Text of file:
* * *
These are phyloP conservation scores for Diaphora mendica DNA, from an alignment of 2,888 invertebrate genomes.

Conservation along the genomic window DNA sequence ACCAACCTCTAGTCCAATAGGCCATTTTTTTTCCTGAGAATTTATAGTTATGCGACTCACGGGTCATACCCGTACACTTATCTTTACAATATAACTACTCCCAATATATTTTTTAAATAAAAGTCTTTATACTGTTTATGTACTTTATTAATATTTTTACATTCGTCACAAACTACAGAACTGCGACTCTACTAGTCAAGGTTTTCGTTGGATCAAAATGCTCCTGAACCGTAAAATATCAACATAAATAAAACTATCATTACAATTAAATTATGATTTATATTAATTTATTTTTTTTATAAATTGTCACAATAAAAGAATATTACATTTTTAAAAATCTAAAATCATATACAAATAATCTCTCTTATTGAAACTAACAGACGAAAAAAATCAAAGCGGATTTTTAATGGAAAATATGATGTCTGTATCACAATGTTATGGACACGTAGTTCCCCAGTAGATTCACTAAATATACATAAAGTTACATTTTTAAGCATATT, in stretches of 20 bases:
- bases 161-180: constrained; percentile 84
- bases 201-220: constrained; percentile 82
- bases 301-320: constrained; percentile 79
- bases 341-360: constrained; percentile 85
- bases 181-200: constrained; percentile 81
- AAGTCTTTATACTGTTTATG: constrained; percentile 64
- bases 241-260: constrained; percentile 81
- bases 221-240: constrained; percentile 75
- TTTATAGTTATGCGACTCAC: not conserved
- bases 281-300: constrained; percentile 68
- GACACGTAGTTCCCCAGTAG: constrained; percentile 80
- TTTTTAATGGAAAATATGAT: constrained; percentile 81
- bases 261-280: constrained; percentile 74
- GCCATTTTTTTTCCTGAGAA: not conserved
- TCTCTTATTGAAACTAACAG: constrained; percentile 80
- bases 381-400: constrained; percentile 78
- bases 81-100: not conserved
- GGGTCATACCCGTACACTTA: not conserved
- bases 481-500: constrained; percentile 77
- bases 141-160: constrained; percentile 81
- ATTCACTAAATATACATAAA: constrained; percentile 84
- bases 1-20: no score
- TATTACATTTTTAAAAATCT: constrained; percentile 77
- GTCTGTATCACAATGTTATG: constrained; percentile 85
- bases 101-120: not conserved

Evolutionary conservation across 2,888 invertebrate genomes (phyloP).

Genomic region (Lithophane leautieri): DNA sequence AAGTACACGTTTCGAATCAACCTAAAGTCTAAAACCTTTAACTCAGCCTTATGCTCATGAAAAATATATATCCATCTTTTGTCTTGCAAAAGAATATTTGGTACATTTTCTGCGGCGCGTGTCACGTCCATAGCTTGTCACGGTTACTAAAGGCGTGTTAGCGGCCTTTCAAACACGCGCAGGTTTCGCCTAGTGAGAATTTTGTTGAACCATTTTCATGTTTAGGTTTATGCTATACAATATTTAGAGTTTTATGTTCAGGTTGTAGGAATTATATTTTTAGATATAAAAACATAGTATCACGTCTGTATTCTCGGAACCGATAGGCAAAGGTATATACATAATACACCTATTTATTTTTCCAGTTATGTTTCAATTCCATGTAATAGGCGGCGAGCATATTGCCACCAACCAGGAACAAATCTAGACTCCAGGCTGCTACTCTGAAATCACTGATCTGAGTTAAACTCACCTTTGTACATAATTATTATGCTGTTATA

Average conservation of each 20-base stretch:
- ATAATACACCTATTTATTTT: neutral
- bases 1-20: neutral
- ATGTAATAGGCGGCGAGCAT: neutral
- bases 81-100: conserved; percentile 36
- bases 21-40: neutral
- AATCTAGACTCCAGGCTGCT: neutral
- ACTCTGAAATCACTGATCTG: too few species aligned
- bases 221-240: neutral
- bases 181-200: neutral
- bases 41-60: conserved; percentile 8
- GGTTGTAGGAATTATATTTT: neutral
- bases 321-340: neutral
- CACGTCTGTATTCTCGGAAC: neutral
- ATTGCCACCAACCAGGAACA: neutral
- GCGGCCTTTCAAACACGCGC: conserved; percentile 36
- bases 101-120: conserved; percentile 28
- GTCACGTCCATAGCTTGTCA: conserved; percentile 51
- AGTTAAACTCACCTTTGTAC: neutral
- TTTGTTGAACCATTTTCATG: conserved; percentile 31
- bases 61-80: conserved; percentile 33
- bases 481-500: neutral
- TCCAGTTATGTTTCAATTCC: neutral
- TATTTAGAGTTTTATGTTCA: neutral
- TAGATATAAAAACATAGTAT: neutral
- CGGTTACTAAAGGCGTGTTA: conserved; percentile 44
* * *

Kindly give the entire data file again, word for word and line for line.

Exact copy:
These are phyloP conservation scores for Diaphora mendica DNA, from an alignment of 2,888 invertebrate genomes.

Conservation along the genomic window DNA sequence ACCAACCTCTAGTCCAATAGGCCATTTTTTTTCCTGAGAATTTATAGTTATGCGACTCACGGGTCATACCCGTACACTTATCTTTACAATATAACTACTCCCAATATATTTTTTAAATAAAAGTCTTTATACTGTTTATGTACTTTATTAATATTTTTACATTCGTCACAAACTACAGAACTGCGACTCTACTAGTCAAGGTTTTCGTTGGATCAAAATGCTCCTGAACCGTAAAATATCAACATAAATAAAACTATCATTACAATTAAATTATGATTTATATTAATTTATTTTTTTTATAAATTGTCACAATAAAAGAATATTACATTTTTAAAAATCTAAAATCATATACAAATAATCTCTCTTATTGAAACTAACAGACGAAAAAAATCAAAGCGGATTTTTAATGGAAAATATGATGTCTGTATCACAATGTTATGGACACGTAGTTCCCCAGTAGATTCACTAAATATACATAAAGTTACATTTTTAAGCATATT, in stretches of 20 bases:
- bases 161-180: constrained; percentile 84
- bases 201-220: constrained; percentile 82
- bases 301-320: constrained; percentile 79
- bases 341-360: constrained; percentile 85
- bases 181-200: constrained; percentile 81
- AAGTCTTTATACTGTTTATG: constrained; percentile 64
- bases 241-260: constrained; percentile 81
- bases 221-240: constrained; percentile 75
- TTTATAGTTATGCGACTCAC: not conserved
- bases 281-300: constrained; percentile 68
- GACACGTAGTTCCCCAGTAG: constrained; percentile 80
- TTTTTAATGGAAAATATGAT: constrained; percentile 81
- bases 261-280: constrained; percentile 74
- GCCATTTTTTTTCCTGAGAA: not conserved
- TCTCTTATTGAAACTAACAG: constrained; percentile 80
- bases 381-400: constrained; percentile 78
- bases 81-100: not conserved
- GGGTCATACCCGTACACTTA: not conserved
- bases 481-500: constrained; percentile 77
- bases 141-160: constrained; percentile 81
- ATTCACTAAATATACATAAA: constrained; percentile 84
- bases 1-20: no score
- TATTACATTTTTAAAAATCT: constrained; percentile 77
- GTCTGTATCACAATGTTATG: constrained; percentile 85
- bases 101-120: not conserved

Evolutionary conservation across 2,888 invertebrate genomes (phyloP).

Genomic region (Lithophane leautieri): DNA sequence AAGTACACGTTTCGAATCAACCTAAAGTCTAAAACCTTTAACTCAGCCTTATGCTCATGAAAAATATATATCCATCTTTTGTCTTGCAAAAGAATATTTGGTACATTTTCTGCGGCGCGTGTCACGTCCATAGCTTGTCACGGTTACTAAAGGCGTGTTAGCGGCCTTTCAAACACGCGCAGGTTTCGCCTAGTGAGAATTTTGTTGAACCATTTTCATGTTTAGGTTTATGCTATACAATATTTAGAGTTTTATGTTCAGGTTGTAGGAATTATATTTTTAGATATAAAAACATAGTATCACGTCTGTATTCTCGGAACCGATAGGCAAAGGTATATACATAATACACCTATTTATTTTTCCAGTTATGTTTCAATTCCATGTAATAGGCGGCGAGCATATTGCCACCAACCAGGAACAAATCTAGACTCCAGGCTGCTACTCTGAAATCACTGATCTGAGTTAAACTCACCTTTGTACATAATTATTATGCTGTTATA

Average conservation of each 20-base stretch:
- ATAATACACCTATTTATTTT: neutral
- bases 1-20: neutral
- ATGTAATAGGCGGCGAGCAT: neutral
- bases 81-100: conserved; percentile 36
- bases 21-40: neutral
- AATCTAGACTCCAGGCTGCT: neutral
- ACTCTGAAATCACTGATCTG: too few species aligned
- bases 221-240: neutral
- bases 181-200: neutral
- bases 41-60: conserved; percentile 8
- GGTTGTAGGAATTATATTTT: neutral
- bases 321-340: neutral
- CACGTCTGTATTCTCGGAAC: neutral
- ATTGCCACCAACCAGGAACA: neutral
- GCGGCCTTTCAAACACGCGC: conserved; percentile 36
- bases 101-120: conserved; percentile 28
- GTCACGTCCATAGCTTGTCA: conserved; percentile 51
- AGTTAAACTCACCTTTGTAC: neutral
- TTTGTTGAACCATTTTCATG: conserved; percentile 31
- bases 61-80: conserved; percentile 33
- bases 481-500: neutral
- TCCAGTTATGTTTCAATTCC: neutral
- TATTTAGAGTTTTATGTTCA: neutral
- TAGATATAAAAACATAGTAT: neutral
- CGGTTACTAAAGGCGTGTTA: conserved; percentile 44